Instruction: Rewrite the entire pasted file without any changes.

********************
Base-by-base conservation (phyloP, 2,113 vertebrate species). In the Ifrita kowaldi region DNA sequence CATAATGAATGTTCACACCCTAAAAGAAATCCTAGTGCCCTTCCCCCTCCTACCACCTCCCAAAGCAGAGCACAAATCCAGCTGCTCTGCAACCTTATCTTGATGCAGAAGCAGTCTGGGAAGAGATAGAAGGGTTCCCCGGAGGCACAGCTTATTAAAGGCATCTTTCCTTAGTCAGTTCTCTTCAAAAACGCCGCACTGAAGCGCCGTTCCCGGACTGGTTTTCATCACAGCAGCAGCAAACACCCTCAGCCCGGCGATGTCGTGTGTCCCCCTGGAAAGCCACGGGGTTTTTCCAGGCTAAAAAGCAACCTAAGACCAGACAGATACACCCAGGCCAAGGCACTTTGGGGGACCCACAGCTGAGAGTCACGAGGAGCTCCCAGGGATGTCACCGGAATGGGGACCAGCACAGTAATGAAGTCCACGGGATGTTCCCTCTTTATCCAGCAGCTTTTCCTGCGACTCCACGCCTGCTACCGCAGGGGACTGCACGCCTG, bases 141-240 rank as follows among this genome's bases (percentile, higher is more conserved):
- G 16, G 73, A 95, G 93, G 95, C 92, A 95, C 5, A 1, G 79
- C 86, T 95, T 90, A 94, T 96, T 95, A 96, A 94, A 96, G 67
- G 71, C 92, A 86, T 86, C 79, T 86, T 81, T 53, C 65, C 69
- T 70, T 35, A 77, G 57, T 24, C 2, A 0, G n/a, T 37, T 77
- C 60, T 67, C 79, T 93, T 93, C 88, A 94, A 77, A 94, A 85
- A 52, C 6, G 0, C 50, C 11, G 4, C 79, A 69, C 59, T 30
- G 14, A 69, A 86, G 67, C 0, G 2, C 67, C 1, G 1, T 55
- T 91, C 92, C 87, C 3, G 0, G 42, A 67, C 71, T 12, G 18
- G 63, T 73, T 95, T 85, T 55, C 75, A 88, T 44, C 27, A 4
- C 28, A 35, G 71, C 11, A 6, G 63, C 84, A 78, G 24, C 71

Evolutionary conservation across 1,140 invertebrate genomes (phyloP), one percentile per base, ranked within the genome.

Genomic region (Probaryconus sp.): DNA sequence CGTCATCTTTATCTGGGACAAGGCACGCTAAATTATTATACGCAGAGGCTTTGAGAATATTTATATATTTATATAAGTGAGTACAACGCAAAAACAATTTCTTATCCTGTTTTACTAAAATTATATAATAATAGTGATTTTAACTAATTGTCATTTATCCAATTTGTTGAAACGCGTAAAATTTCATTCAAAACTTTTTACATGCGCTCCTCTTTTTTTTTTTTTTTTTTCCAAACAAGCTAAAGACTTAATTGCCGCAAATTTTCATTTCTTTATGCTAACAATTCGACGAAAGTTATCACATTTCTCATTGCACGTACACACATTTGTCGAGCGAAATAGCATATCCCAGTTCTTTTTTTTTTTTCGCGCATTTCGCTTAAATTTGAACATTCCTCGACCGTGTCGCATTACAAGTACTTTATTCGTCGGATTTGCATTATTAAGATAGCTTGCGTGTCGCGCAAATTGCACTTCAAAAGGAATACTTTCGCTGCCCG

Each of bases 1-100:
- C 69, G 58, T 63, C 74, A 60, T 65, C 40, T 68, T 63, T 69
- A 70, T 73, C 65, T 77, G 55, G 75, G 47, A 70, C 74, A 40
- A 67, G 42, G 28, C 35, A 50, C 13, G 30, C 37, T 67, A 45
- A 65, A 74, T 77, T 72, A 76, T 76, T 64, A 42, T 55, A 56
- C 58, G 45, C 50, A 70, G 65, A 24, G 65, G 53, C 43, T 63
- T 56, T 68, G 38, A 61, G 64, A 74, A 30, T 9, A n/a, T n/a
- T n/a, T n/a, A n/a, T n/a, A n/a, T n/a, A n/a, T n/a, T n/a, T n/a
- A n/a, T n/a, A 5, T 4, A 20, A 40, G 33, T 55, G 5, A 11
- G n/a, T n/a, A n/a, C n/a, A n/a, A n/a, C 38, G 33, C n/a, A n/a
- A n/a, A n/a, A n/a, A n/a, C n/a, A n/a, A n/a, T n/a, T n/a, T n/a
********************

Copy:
Base-by-base conservation (phyloP, 2,113 vertebrate species). In the Ifrita kowaldi region DNA sequence CATAATGAATGTTCACACCCTAAAAGAAATCCTAGTGCCCTTCCCCCTCCTACCACCTCCCAAAGCAGAGCACAAATCCAGCTGCTCTGCAACCTTATCTTGATGCAGAAGCAGTCTGGGAAGAGATAGAAGGGTTCCCCGGAGGCACAGCTTATTAAAGGCATCTTTCCTTAGTCAGTTCTCTTCAAAAACGCCGCACTGAAGCGCCGTTCCCGGACTGGTTTTCATCACAGCAGCAGCAAACACCCTCAGCCCGGCGATGTCGTGTGTCCCCCTGGAAAGCCACGGGGTTTTTCCAGGCTAAAAAGCAACCTAAGACCAGACAGATACACCCAGGCCAAGGCACTTTGGGGGACCCACAGCTGAGAGTCACGAGGAGCTCCCAGGGATGTCACCGGAATGGGGACCAGCACAGTAATGAAGTCCACGGGATGTTCCCTCTTTATCCAGCAGCTTTTCCTGCGACTCCACGCCTGCTACCGCAGGGGACTGCACGCCTG, bases 141-240 rank as follows among this genome's bases (percentile, higher is more conserved):
- G 16, G 73, A 95, G 93, G 95, C 92, A 95, C 5, A 1, G 79
- C 86, T 95, T 90, A 94, T 96, T 95, A 96, A 94, A 96, G 67
- G 71, C 92, A 86, T 86, C 79, T 86, T 81, T 53, C 65, C 69
- T 70, T 35, A 77, G 57, T 24, C 2, A 0, G n/a, T 37, T 77
- C 60, T 67, C 79, T 93, T 93, C 88, A 94, A 77, A 94, A 85
- A 52, C 6, G 0, C 50, C 11, G 4, C 79, A 69, C 59, T 30
- G 14, A 69, A 86, G 67, C 0, G 2, C 67, C 1, G 1, T 55
- T 91, C 92, C 87, C 3, G 0, G 42, A 67, C 71, T 12, G 18
- G 63, T 73, T 95, T 85, T 55, C 75, A 88, T 44, C 27, A 4
- C 28, A 35, G 71, C 11, A 6, G 63, C 84, A 78, G 24, C 71

Evolutionary conservation across 1,140 invertebrate genomes (phyloP), one percentile per base, ranked within the genome.

Genomic region (Probaryconus sp.): DNA sequence CGTCATCTTTATCTGGGACAAGGCACGCTAAATTATTATACGCAGAGGCTTTGAGAATATTTATATATTTATATAAGTGAGTACAACGCAAAAACAATTTCTTATCCTGTTTTACTAAAATTATATAATAATAGTGATTTTAACTAATTGTCATTTATCCAATTTGTTGAAACGCGTAAAATTTCATTCAAAACTTTTTACATGCGCTCCTCTTTTTTTTTTTTTTTTTTCCAAACAAGCTAAAGACTTAATTGCCGCAAATTTTCATTTCTTTATGCTAACAATTCGACGAAAGTTATCACATTTCTCATTGCACGTACACACATTTGTCGAGCGAAATAGCATATCCCAGTTCTTTTTTTTTTTTCGCGCATTTCGCTTAAATTTGAACATTCCTCGACCGTGTCGCATTACAAGTACTTTATTCGTCGGATTTGCATTATTAAGATAGCTTGCGTGTCGCGCAAATTGCACTTCAAAAGGAATACTTTCGCTGCCCG

Each of bases 1-100:
- C 69, G 58, T 63, C 74, A 60, T 65, C 40, T 68, T 63, T 69
- A 70, T 73, C 65, T 77, G 55, G 75, G 47, A 70, C 74, A 40
- A 67, G 42, G 28, C 35, A 50, C 13, G 30, C 37, T 67, A 45
- A 65, A 74, T 77, T 72, A 76, T 76, T 64, A 42, T 55, A 56
- C 58, G 45, C 50, A 70, G 65, A 24, G 65, G 53, C 43, T 63
- T 56, T 68, G 38, A 61, G 64, A 74, A 30, T 9, A n/a, T n/a
- T n/a, T n/a, A n/a, T n/a, A n/a, T n/a, A n/a, T n/a, T n/a, T n/a
- A n/a, T n/a, A 5, T 4, A 20, A 40, G 33, T 55, G 5, A 11
- G n/a, T n/a, A n/a, C n/a, A n/a, A n/a, C 38, G 33, C n/a, A n/a
- A n/a, A n/a, A n/a, A n/a, C n/a, A n/a, A n/a, T n/a, T n/a, T n/a